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July, 2006


The Mountain Play-Fiddler On The Roof
By Jeffrey R Smith of the SF Bay Area Theatre Critics Circle

It is interesting that this year's Mountain Play should start with the words "Tradition, tradition . . . without our tradition our lives would be as shaky as . . . as a fiddler on the roof."
Given the plethora of lifestyle choices confronting Bay Area residents, it seems that any tradition is in imminent danger of being drummed into extinction or obsolescence either by the infinite array of competing possibilities or by the march of time. But, one Marin County tradition continues to survive the evolutionary pressures presented by cable television, the Internet, the gas barbeque grill, the swimming pool and the shopping mall. That enduring tradition, stretching back to 1913, would be the Mountain Play of Marin County.

The Mountain Play owes its survival in part to another enduring Marin County tradition, James Dunn, whose personal tradition of excellence is reflected in every production he directs. This year, Mr. Dunn, the multi award-winning director, brings the multi award-winning musical: FIDDLER ON THE ROOF, to the sylvan stage.

With the Scenic Supervision of Kenneth Rowland, Set Dresser and Properties Designer, Carol Selig attentively recreates the Jewish shtetl of Anatevka within the Cushing Memorial Amphitheatre: A 4000-seat theater, gently and unobtrusively sculpted into the natural contours of the eastern slope of Mount Tamalpais.

While the Pale of Settlement, the historical setting of this musical, is just a fading, ignoble piece of dark Russian-European history, the lessons and conflicts presented in FIDDLER ON THE ROOF will always be a part of the human condition. Tevye, the Dairyman, is the creation of Yiddish writer Sholem Aleichem. Sholem Aleichem (a pseudonym which literally translates to "peace be upon you") is the creation of Sholem Rabinovich: a state-appointed Jewish clerical functionary in the Ukraine, circa 1894. Tevye was described by Aleichem as the Jewish version of Rousseau's noble savage: "a healthy, broadly built Jew, dark and hairy, hard to tell his age, wearing large boots and a grimy cloak over a warm undershirt, even in the greatest heat . . . Tevye is always eager to talk, loves a folk saying, a proverb, a snippet of Scripture; he's no scholar, but he's no ignoramus either when it comes to Hebrew print."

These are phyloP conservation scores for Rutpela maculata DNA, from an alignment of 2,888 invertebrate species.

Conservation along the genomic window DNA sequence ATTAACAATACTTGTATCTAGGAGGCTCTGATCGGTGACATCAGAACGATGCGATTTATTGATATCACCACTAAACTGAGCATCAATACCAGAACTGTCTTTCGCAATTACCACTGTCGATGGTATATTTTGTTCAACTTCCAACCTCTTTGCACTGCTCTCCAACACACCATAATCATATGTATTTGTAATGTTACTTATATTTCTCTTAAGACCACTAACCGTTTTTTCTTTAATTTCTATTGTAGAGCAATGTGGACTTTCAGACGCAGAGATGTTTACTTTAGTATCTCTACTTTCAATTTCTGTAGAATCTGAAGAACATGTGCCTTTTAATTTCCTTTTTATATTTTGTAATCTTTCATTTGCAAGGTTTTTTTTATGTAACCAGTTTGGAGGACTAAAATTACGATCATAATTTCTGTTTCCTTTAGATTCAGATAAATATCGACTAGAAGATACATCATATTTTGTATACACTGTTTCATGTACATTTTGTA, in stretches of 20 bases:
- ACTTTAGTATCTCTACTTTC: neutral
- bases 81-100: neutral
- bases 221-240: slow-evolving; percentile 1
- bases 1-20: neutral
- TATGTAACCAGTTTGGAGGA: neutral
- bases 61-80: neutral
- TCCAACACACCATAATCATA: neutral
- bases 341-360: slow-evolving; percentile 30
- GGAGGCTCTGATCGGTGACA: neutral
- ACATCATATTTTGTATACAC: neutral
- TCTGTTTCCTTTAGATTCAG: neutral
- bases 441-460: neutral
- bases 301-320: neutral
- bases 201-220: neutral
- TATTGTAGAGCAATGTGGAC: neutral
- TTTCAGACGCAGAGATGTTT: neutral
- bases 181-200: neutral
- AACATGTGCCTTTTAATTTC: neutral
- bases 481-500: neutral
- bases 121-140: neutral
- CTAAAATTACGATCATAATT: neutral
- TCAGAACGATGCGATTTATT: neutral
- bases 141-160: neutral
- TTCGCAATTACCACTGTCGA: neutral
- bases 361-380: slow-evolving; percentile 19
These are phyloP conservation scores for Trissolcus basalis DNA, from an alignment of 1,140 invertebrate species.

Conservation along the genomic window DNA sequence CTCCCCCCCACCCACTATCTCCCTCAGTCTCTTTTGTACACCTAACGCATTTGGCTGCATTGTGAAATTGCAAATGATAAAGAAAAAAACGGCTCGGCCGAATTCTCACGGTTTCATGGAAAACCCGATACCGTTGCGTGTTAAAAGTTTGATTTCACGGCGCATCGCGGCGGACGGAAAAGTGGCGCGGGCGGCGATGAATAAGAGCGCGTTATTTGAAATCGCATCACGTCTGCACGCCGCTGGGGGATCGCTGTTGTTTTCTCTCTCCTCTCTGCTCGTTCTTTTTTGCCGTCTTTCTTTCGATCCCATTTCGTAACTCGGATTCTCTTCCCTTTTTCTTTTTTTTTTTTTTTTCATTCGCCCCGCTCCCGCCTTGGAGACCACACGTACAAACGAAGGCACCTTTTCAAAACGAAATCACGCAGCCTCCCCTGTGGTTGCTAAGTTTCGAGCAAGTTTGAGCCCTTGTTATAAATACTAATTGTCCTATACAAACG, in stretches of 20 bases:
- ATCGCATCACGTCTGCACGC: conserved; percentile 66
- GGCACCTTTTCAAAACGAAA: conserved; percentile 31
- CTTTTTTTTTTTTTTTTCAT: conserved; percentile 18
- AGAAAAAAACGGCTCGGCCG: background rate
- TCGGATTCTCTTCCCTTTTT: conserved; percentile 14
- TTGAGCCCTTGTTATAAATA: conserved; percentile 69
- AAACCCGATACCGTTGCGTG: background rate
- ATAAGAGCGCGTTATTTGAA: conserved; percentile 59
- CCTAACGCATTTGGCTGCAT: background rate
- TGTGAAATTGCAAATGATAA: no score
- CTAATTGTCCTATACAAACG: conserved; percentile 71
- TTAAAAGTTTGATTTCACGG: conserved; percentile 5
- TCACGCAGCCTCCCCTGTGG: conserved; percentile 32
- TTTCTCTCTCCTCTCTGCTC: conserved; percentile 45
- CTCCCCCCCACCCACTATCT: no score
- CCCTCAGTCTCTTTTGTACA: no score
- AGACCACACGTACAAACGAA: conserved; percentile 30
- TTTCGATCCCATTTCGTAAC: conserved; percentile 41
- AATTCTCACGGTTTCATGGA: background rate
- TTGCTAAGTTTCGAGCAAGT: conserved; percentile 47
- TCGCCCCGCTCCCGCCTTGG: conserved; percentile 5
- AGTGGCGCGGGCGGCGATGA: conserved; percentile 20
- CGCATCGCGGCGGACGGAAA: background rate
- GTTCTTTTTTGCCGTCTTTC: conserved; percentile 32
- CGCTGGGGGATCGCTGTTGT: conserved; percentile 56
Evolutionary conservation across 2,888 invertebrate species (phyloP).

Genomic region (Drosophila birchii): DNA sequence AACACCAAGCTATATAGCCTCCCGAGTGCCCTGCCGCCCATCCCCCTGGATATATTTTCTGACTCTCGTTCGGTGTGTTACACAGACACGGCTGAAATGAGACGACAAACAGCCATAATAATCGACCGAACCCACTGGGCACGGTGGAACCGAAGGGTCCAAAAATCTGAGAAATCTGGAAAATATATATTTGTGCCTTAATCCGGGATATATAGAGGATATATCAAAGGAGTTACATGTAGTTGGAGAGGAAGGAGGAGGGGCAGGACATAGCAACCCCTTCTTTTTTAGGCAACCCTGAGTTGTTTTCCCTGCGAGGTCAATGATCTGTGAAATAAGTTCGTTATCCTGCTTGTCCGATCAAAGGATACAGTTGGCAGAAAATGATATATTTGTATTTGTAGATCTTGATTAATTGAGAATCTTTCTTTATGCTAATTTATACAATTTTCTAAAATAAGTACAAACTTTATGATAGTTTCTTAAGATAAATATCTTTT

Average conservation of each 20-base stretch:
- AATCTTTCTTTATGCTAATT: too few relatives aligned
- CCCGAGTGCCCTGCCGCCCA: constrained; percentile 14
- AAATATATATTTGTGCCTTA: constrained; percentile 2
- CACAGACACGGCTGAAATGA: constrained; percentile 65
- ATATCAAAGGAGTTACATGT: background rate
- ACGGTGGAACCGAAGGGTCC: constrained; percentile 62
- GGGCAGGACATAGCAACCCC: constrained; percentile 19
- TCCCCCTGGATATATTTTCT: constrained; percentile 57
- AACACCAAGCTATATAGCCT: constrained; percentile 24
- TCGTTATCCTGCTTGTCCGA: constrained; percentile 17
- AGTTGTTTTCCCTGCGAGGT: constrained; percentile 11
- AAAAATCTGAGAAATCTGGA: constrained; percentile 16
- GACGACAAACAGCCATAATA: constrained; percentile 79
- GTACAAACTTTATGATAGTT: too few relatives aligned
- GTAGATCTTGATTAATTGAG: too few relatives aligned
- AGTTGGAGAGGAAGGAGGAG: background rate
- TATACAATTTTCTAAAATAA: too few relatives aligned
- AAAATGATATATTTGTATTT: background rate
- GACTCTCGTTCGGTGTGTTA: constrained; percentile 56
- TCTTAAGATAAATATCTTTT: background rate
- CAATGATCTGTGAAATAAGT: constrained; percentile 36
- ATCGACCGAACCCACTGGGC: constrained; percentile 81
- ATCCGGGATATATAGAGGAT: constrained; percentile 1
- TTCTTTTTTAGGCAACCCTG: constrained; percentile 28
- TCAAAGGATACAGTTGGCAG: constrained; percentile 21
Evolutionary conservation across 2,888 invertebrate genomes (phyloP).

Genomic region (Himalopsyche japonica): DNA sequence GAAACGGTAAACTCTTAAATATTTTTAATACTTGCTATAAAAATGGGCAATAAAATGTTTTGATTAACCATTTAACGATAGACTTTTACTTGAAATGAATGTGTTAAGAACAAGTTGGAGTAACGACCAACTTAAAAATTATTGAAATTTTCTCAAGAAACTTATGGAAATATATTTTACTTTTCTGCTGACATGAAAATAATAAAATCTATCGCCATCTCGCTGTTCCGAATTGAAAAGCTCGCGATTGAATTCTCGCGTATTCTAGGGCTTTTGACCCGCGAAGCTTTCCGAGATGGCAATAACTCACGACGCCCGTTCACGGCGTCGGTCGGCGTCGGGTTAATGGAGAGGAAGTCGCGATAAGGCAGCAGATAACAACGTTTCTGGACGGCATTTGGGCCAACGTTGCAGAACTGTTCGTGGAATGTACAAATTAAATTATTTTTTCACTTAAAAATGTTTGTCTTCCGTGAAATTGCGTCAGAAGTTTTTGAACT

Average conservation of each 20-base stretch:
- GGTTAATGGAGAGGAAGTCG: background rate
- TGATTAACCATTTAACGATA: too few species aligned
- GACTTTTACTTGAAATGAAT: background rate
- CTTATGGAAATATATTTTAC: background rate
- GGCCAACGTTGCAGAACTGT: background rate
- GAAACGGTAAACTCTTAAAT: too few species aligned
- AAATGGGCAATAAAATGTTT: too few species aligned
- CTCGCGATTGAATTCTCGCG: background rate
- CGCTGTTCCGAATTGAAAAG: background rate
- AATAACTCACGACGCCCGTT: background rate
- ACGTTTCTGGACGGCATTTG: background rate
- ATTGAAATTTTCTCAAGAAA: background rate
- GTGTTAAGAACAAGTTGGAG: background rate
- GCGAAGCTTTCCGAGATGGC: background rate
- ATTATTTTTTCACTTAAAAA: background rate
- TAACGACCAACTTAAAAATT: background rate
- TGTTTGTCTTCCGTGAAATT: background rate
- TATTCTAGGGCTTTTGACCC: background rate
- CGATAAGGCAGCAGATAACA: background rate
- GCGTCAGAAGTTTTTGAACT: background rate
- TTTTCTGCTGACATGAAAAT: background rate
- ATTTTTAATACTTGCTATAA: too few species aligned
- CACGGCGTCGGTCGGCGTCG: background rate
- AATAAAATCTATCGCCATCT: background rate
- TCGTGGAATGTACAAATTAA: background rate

To his credit, Mr. Dunn has appropriately cast the robust Bruce Vieira, the Zero Mostel of Marin, as Tevye. Mr. Vieira, in addition to matching the physical proportions of Tevye, lends the necessary Biblical and heroic proportions to his character: a poor struggling Dairy Farmer in an obscure, rural community, who is vastly rich in spirit, wisdom and wit: a veritable Solomon of the shtelt.

To Tevye every problem he confronts can be reduced to a simple dichotomy: on one hand is Tradition: presumably the Will of God, and on the other hand there is the will and the interests of the individual. For Tevye, life involves reconciling the two.

Rick Wallace, the choreographer, adds action and the real seasoning to this production. Rick has no left feet when it comes to Jewish or Russian Folk dancing. His curriculum vita includes active memberships in the Khadra International Folk Ballet, the Massenkoff Russian Folk Festival and the Neva Russian Dance Festival. Unless you enjoy flying for 18 hours in coach, you won't see better folk dancing than what Mr. Wallace has honed for this show. Ricka's dance team is fortunate enough to have six specialty dancers, headed by Vladimir Riazantsev, a soloist from the Moseiyev Company and Dave Boyet, a master of Soviet dance styles.

Award winning costume designer, Patricia Polen, who has outfitted the casts of over seventy-five shows, has modestly and authentically adored the cast of this play in folksy Abercrombie-Yiddish attire that would make the Rabbi of Anatevka smile with orthodox approval. And who said that West Marin was devoid of thespian talent?

Tim Ryan of Point Reyes proves to audiences that there are no small parts, only small actors. Tim, cast as Mordcha, keeps the stereotype of the opportunistic, short-shot, innkeeper alive.

Every musical has at least one conspicuously great voice and this show has the mellifluous Nina Josephs as Hodel. Ms Joseph's voice is no musical fluke: she is soon to graduate, with a Bachelor's of Music from the San Francisco Conservatory of Music.

Sandi Weldon as Yente, contributes a disproportionate share of comedy to the show. As the Matchmaker, gossip, kibitzer and general meddling busy body, she is enough to drive anyone off the prying shtelt and into the big city anonymity Vienna.

Given the show is performed al fresca, equity animals are generally part of the cast, this year, Cow, contentedly played by Holstein Cow, is directed by Cow Handler Jim Reid. To everyone's relief Cow kept her performance PG13 and did not require a manure fork. Equestrian Emily Kruger was the Horse Handler that kept the Russian Constable, played by Chad Yarish, tall in his saddle. The Mountain Play is the cement that holds the artistic community of Marin together. The conspicuous quality, unstintingly delivered by everyone involved, is the hallmark of this community masterpiece.

For tickets to what is indisputably one of the West Coast's greatest traditions, call 415 383-1100 or visit the website at _www.MountainPlay.org_ (

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